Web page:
In this, we can see why Greenwald’s explanation is incomplete.  The political component of the activist LGBTQ movement is not expanding its efforts solely to maintain and perpetuate the grift but also because it wishes to elevate some groups while also punishing others.

It is important to note that the political component of the various civil rights movements comes directly and almost exclusively from outside of those movements, from those who wish to use the movements to pursue other, more severe ends.  The New Left and its self-appointed intellectual guide, Herbert Marcuse, saw the civil rights movements as the perfect opportunity to update the flagging Cultural Marxism of the post-WWI era and thus to invigorate a new revolutionary class.

As we have written before, Marcuse’s book One-Dimensional Man was a eulogy for the Long March, a primal scream in frustration at the selfishness of the proletariat and the effectiveness of the capitalist economy.  It was also a blueprint, in its own right, for advancing the cause and reenergizing the revolutionary mindset.

Marcuse conceded that the capitalist system was simply too good at providing goods and services that made the masses comfortable and happy and thus deprived them of ever knowing or caring about their true oppressed consciousness.  Workers had become one-dimensional consumers, distracted from their fate by their egos.  And thus, to facilitate the revolution, the Left would have to recruit an entirely new revolutionary class, in this case, the socially oppressed: minorities, women, sexual subgroups, etc.

As the years passed, however, the LGBTQ constituency of this new revolutionary class messed everything up, calling the entire theory into question.  As it turned out, gay men and women to were simply too normal to be part of Marcuse’s sexually motivated subgroups.  Marcuse and the New Left proved to be shockingly prejudiced on two counts, their presumption that homosexuality was invariably “deviant” and their presumption that the average American would always believe that was so.  It just didn’t work out that way.  In time, Americans accepted homosexuality.  And more the point, after their legitimate ends were achieved, gay men and women decided that they didn’t want to carry on the fight.  All they wanted, as Buck Angel noted, was to “live their lives.”

In turn, the politically motivated activists had to find a new, more universally “threatening” group to fold into the revolutionary class.  They settled on “trans” activists and did so specifically and enthusiastically at the expense of their erstwhile L, G, and B allies.  Last month. in a long post on this subject, Andrew Sullivan, the openly gay and nominally conservative writer cited above by Bridget Phetasy, put it this way:

It was the most speedily successful civil rights story in memory. Its case for equality was simple and clear: including us in existing institutions needn’t change anything in heterosexual life. “Live and let live” in equality and dignity was the idea. And the most powerful force behind this success was the emergence of so many ordinary gays and lesbians — of all races, religions, backgrounds, classes, and politics — who told their own story. America discovered what I had discovered the first time I went into a gay bar: these people were not the stereotypes I was told about. They were not some strange, alien tribe. They were just like every other human, part of our families and communities; and we cared about each other….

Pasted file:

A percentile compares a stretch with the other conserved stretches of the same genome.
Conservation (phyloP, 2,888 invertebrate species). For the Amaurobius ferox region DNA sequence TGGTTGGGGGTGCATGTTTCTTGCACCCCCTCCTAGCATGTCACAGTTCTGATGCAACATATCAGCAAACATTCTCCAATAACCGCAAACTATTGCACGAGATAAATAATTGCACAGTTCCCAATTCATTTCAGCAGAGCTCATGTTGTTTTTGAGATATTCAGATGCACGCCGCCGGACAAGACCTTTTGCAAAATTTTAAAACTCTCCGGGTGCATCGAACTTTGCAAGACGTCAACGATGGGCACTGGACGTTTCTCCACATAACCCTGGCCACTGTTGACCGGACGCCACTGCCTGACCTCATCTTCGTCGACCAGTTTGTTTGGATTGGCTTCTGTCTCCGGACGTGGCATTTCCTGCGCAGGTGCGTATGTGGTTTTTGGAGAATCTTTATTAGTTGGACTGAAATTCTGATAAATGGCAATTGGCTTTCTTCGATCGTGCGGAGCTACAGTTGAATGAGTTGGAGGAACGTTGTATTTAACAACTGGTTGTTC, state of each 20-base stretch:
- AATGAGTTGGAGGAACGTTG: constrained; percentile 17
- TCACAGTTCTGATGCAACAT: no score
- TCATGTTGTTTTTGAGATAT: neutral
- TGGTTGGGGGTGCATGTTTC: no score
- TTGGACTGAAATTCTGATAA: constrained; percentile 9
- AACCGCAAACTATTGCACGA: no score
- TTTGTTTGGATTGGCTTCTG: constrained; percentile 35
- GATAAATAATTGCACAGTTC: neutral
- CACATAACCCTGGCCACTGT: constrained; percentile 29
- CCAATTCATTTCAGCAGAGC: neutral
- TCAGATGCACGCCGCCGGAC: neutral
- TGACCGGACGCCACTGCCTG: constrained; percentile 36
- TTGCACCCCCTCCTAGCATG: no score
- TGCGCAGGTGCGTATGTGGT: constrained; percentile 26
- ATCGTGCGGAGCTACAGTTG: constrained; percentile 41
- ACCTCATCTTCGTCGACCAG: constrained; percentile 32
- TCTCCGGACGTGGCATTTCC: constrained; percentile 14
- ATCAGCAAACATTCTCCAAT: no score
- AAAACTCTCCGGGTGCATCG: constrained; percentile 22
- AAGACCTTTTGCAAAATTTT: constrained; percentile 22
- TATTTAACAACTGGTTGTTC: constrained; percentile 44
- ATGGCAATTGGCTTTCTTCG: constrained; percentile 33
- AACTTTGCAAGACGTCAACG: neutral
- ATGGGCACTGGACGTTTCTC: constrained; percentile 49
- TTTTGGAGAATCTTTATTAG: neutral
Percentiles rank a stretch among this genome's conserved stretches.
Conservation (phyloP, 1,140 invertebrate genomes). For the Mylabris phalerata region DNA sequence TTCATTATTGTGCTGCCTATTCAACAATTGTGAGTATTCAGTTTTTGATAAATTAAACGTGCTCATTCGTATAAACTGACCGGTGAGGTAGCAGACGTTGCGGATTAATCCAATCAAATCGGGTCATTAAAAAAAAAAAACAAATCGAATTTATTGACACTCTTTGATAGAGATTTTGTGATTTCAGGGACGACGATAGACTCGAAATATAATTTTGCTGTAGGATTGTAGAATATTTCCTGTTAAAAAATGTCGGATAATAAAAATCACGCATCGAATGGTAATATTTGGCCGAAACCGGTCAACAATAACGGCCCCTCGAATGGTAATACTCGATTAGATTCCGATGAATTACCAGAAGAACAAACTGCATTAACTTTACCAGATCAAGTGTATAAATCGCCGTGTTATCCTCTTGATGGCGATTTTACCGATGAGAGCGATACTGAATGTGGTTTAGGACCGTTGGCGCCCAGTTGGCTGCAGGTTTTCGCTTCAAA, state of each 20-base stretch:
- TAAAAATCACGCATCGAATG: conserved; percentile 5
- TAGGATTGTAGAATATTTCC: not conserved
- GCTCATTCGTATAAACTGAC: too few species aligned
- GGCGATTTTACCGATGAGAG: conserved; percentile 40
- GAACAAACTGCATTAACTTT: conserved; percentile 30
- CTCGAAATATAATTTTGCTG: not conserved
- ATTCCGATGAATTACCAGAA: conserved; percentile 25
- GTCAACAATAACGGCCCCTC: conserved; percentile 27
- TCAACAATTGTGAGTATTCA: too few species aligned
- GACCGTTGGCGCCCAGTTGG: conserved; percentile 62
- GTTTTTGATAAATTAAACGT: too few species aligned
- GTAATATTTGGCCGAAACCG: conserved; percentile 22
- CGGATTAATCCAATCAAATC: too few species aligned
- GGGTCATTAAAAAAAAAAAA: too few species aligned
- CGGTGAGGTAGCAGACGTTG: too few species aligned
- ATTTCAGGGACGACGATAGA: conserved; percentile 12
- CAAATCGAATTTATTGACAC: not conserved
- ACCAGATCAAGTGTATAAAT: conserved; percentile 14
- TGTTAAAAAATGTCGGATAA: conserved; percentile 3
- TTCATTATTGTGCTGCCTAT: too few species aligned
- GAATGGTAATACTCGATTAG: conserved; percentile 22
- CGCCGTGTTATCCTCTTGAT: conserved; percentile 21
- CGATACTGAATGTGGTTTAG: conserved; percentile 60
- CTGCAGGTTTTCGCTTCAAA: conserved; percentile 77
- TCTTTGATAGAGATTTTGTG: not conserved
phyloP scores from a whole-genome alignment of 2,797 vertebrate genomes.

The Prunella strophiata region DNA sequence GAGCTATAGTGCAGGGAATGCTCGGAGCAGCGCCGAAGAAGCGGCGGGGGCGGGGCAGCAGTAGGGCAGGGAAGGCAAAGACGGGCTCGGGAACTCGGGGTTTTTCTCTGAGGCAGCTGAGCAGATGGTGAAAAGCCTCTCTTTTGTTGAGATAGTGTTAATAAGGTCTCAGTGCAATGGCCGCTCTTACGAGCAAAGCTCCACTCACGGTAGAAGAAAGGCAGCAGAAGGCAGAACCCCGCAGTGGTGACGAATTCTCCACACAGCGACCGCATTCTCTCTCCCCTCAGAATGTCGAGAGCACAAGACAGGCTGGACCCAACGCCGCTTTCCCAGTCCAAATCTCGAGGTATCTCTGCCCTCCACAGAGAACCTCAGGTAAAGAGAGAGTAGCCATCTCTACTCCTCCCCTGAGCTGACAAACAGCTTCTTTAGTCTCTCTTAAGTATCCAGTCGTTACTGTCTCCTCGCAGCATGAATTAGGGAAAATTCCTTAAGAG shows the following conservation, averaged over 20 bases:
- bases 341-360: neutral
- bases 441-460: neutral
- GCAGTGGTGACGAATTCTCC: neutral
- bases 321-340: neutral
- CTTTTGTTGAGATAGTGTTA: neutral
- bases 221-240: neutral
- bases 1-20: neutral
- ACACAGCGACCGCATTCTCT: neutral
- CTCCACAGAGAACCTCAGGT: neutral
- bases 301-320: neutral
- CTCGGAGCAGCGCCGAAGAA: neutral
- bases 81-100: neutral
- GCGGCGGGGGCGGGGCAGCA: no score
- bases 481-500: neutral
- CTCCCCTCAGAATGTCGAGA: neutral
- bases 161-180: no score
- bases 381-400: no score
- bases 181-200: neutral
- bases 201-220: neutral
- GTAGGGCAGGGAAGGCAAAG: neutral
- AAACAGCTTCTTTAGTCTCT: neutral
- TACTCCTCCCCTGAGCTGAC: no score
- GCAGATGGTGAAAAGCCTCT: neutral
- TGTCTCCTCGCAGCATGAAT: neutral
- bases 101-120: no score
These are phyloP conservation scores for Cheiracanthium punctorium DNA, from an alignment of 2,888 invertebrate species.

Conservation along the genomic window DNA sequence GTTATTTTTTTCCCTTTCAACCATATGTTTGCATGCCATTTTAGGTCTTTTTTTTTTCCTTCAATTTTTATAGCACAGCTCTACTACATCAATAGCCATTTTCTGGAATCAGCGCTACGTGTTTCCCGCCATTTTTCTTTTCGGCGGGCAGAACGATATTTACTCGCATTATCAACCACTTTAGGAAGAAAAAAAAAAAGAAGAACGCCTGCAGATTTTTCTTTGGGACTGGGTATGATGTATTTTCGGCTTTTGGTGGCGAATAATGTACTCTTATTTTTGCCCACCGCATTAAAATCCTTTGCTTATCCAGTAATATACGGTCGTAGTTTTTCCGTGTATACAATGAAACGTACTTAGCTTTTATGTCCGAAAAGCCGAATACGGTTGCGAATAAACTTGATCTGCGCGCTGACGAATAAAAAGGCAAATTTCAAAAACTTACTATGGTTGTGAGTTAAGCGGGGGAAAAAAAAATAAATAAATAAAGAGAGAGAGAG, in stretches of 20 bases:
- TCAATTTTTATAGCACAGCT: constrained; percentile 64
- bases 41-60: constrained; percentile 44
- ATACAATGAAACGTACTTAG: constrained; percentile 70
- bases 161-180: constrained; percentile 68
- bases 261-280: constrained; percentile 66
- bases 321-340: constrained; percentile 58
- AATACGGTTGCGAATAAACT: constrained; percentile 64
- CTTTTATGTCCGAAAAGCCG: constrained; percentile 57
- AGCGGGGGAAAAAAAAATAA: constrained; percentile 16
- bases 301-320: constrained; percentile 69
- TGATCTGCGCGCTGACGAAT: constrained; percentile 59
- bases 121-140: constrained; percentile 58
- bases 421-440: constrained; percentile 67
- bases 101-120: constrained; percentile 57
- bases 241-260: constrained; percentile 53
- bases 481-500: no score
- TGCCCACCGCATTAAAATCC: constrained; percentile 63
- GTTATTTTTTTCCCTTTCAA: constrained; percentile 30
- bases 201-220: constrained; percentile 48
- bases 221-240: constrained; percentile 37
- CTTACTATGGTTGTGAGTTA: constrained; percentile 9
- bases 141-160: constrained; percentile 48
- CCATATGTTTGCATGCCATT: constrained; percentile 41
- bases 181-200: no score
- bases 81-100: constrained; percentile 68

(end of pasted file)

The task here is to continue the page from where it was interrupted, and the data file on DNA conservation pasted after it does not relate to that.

And now? Back in culture war hell.

If you read the MSM, you’ll be told this war is back because the GOP has, for cynical reasons, become an even more unhinged hate-machine, now dedicated once again to “targeting the freedom and dignity of queer people,” as one NYT columnist writes today. You will, in fact, almost never see a news story that isn’t premised on this idea. And it’s obviously true that some on the right have never really accepted gay equality and have jumped at a new opening to undo gay integration and dignity — and the rawness of some of the homophobia and transphobia out there right now is palpable. The resurrection of bathroom bills and the move to curtail the rights of trans adults are repulsive and dumb.

But when you examine the other issues at stake — public schools teaching the concepts of queer and gender theory to kindergartners on up, sex changes for children before puberty, the housing of biological males with women in prisons and rape shelters, and biological males competing with women in sports — you realize we are far beyond what the gay rights movement once stood for. It’s these initiatives from the far left that are new; and the backlash is quite obviously a reaction to the capture of the gay rights movement by queer social justice activists.

These activists, marinated in critical gender and queer theory, have picked several unnecessary fights and, especially since the convulsions of 2020, have pushed and pushed a woke revolution until a dangerous backlash was inevitable.

In other words, the new activists are not simply the gay equivalents of the “race-hustling poverty pimps” J.C. Watts derided three decades ago.  They are different.  They see themselves as the iskra, the spark, the vanguard of the revolution.  They neither know nor care what kind of revolution it is they might spark.  They care only that they tear down what exists and punish the “bigots.”

They will, of course, end up doing the opposite.

Stephen Soukup
Stephen Soukup
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Steve Soukup is the Vice President and Publisher of The Political Forum, an “independent research provider” that delivers research and consulting services to the institutional investment community, with an emphasis on economic, social, political, and geopolitical events that are likely to have an impact on the financial markets in the United States and abroad.